It’s no secret that Major League Baseball has gone through a culture shift. Hitters are more inclined to hit home runs and strike out rather than just choke up and slap a two-strike pitch the other way for a simple single.

In Danville, the young players in the Atlanta Braves organization aren’t following that philosophy, which is how the organization wants it to be at that level. In rookie ball, the main focus is just learning how to be comfortable in the batter’s box.

Danville Braves hitting coach Barbaro Garbey, who won the 1984 World Series with the Detroit Tigers, said before Sunday’s game that he’s not trying to change a player’s approach until the organization has a chance to see their skills at work.

“To these kids right here, I don’t try to preach anything because they are first-year professionals,” Garbey said. “The philosophy of the organization is to let them play, see what they can do. Don’t try to change anything until they show that they need some type of adjustment.”

So Garbey isn’t going to players telling them to hit with a higher launch angle, but instead find the pitch that fits their swings and pitches they can put in play.

“The only thing we preach to them right now is approach,” he said. “Get a good pitch to hit. Stay aggressive in the strike zone.”

That philosophy is the exact type of approach that some players in Danville want, and what fits to them. Bryce Ball, Atlanta’s 24th round draft pick, leads the Appalachian League with five home runs and .732 slugging percentage, is tied for second with 18 RBIs, and third with a .357 batting average and a .456 on-base percentage. For Ball, it’s all about keeping things simple.

“I think launch angle is important. I think it has a time and place, but when I’m hitting I really don’t try to think about launch angle and trying to hit home runs,” Ball said. “It’s mostly just trying to square it up and hit a line drive.”

Willie Carter, Atlanta’s 34th round draft pick, is hitting .308 with two home runs and 14 RBIs this season. He said there are times he works on his launch angle and things of that nature, but when he steps to the plate it’s the furthest thing from his mind.

“I don’t really think about it when I’m at the plate. Your work on it more in the cage,” Carter said. “If you’re thinking about anything while you’re hitting, you’re not going to be successful. It’s already hard enough to hit a baseball as it is.”

The other side of the launch angle talk in MLB is the rise in strikeouts, and the acceptance of that among the organizations. In Danville, Garbey doesn’t want to see strikeouts, and neither do the players.

“We don’t want to strike out. We want you to be a good hitter with power,” Garbey said. “When you’re a good hitter with power… your home runs will come, but you’re going to be a little bit more productive.”

“I hate striking out,” Ball said. “Obviously strikeouts are going to happen, but put the ball in play. Let’s not try to hit a home run in a two-strike count. Let’s try to put some pressure on the defense, try to make them make a play.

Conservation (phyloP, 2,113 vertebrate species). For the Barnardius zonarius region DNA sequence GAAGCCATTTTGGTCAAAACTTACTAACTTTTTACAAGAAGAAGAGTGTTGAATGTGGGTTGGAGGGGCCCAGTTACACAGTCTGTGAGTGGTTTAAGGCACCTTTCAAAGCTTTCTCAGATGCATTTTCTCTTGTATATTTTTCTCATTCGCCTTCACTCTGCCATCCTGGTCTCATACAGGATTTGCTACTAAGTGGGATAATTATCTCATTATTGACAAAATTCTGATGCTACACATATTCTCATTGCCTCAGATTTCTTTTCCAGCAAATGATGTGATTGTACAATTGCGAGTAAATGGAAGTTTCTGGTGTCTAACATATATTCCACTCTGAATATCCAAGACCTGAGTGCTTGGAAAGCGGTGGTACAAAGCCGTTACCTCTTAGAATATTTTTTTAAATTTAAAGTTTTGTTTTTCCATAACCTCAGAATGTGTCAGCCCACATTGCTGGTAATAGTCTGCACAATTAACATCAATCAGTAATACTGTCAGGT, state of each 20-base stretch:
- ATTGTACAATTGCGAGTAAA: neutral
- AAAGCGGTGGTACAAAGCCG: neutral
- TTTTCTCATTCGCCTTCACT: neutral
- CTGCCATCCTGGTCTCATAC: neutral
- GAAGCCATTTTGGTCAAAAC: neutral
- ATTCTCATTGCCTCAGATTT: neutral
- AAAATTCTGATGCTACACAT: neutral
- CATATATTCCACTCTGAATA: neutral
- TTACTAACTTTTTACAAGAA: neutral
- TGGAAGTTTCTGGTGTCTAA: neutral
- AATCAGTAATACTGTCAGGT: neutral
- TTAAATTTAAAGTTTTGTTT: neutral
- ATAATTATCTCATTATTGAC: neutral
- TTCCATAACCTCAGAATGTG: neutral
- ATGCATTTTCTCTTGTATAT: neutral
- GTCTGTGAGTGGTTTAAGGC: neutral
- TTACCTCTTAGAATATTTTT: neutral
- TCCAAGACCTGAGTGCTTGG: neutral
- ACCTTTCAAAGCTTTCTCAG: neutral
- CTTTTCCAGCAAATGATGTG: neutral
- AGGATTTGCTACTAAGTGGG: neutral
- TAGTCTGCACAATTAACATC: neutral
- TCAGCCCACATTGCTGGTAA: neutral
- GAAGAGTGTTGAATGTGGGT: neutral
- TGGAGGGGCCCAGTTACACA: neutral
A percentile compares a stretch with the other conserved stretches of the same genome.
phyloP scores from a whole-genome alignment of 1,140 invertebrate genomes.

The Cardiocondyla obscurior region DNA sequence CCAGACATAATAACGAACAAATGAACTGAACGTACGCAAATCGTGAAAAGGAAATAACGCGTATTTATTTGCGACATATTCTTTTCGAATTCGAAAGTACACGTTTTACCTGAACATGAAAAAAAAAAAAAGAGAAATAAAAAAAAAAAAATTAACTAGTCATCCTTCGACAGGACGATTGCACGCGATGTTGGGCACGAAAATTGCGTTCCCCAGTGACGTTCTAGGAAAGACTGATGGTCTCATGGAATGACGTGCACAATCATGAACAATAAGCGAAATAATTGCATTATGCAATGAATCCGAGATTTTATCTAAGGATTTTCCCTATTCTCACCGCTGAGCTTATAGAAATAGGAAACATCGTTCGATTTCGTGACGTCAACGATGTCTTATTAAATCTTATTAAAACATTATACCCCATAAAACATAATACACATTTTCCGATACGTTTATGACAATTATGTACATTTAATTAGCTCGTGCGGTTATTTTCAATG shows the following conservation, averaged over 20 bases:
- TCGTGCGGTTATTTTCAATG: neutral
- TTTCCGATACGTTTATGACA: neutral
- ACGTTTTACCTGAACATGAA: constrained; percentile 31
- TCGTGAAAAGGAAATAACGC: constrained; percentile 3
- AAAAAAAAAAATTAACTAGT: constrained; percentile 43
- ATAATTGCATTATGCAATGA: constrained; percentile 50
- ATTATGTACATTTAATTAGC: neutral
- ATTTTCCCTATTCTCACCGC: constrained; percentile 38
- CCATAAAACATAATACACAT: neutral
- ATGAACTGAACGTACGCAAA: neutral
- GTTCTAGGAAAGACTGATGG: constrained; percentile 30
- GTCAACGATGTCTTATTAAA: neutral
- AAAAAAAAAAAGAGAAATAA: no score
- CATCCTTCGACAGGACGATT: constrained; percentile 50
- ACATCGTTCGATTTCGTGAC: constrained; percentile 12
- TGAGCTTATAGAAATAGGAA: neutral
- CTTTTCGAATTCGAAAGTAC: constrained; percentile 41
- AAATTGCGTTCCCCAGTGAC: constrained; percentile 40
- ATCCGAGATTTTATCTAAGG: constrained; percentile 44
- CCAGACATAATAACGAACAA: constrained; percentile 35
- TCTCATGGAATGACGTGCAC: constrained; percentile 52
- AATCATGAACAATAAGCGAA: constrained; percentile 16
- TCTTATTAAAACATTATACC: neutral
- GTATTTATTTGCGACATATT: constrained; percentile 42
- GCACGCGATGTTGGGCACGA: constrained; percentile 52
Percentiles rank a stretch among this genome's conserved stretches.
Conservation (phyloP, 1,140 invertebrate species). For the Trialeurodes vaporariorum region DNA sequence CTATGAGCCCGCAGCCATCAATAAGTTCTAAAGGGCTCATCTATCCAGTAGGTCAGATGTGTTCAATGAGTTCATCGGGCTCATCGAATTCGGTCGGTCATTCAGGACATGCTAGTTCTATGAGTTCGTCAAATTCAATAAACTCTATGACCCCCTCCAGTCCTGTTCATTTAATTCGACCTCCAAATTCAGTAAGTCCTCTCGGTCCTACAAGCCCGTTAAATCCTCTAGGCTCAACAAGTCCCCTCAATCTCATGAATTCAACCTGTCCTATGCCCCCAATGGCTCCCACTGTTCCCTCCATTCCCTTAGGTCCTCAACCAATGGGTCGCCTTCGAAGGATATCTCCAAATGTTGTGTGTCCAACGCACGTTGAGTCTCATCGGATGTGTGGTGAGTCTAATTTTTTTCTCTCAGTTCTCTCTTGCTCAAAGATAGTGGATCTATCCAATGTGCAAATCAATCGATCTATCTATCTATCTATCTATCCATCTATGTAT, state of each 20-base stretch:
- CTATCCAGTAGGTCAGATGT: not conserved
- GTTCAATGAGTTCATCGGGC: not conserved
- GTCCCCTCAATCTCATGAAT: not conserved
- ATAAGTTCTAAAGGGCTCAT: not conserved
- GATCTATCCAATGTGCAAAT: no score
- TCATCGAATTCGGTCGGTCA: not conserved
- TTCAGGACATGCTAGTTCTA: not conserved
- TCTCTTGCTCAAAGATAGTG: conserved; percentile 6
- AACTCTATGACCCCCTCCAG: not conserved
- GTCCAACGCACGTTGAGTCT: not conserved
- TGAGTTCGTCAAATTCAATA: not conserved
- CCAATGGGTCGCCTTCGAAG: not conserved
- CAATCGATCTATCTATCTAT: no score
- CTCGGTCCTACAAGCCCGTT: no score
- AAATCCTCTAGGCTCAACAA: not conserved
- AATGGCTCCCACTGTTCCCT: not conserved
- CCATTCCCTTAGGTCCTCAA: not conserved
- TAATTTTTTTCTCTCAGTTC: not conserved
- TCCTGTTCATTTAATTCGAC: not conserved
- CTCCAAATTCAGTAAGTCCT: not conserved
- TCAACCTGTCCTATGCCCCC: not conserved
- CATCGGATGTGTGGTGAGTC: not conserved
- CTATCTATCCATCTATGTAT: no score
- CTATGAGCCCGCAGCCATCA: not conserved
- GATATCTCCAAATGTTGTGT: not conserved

“When it comes to strikeouts, I don’t like them. I like hitters. I really admire hitters that have a lot of walks, more walks than strikeouts.”

“I’m not a big strikeout guy,” Carter said. “I’d rather put the ball in play with two strikes.”

The one metric that players do like to focus on is exit velocity. It’s not about the angle of the swing, but how solid the contact is.

“I feel like the harder I hit the ball the more likely I am to get a hit,” Ball said. “I don’t try to hit it at a certain launch angle, at a certain exit velocity to see if I can put it out of here. It’s really just to try to hit it as hard as possible.”

And the best way to do that is to hit strikes, and that’s what Garbey preaches to his hitters – how to understand how a pitcher is attacking hitters and find the strikes to hit hard.

“Watch the pitcher. What is he doing in different situations of the game?” Garbey said. “That to me is more important.”

“When it comes to approach, it’s really just look for something in the strike zone to hit hard,” Ball said.

“The main thing is pitch selection. I look for something I can drive and put it in the gap,” Carter said. “You just have to wait for their mistake and drive it.”

The team’s hitting philosophy seems to be working in Danville, as the Braves are second in the league with 99 RBIs and 108 runs scored, fourth with 157 hits, are first in the league with 36 doubles, and have struck out just 150 times which is second fewest in the league.

The Braves were at home on Monday night for the second game of a 2-game set against the Burlington Royals. Results were too late for publication. Danville will return home on Wednesday to begin a 3-game series against the Greeneville Reds.

Chris Doherty is a sports reporter for the Martinsville Bulletin. You can reach him at (276)638-8801 ext. 215.

Chris Doherty is a sports reporter for the Martinsville Bulletin. You can reach him at (276)638-8801 ext. 215.

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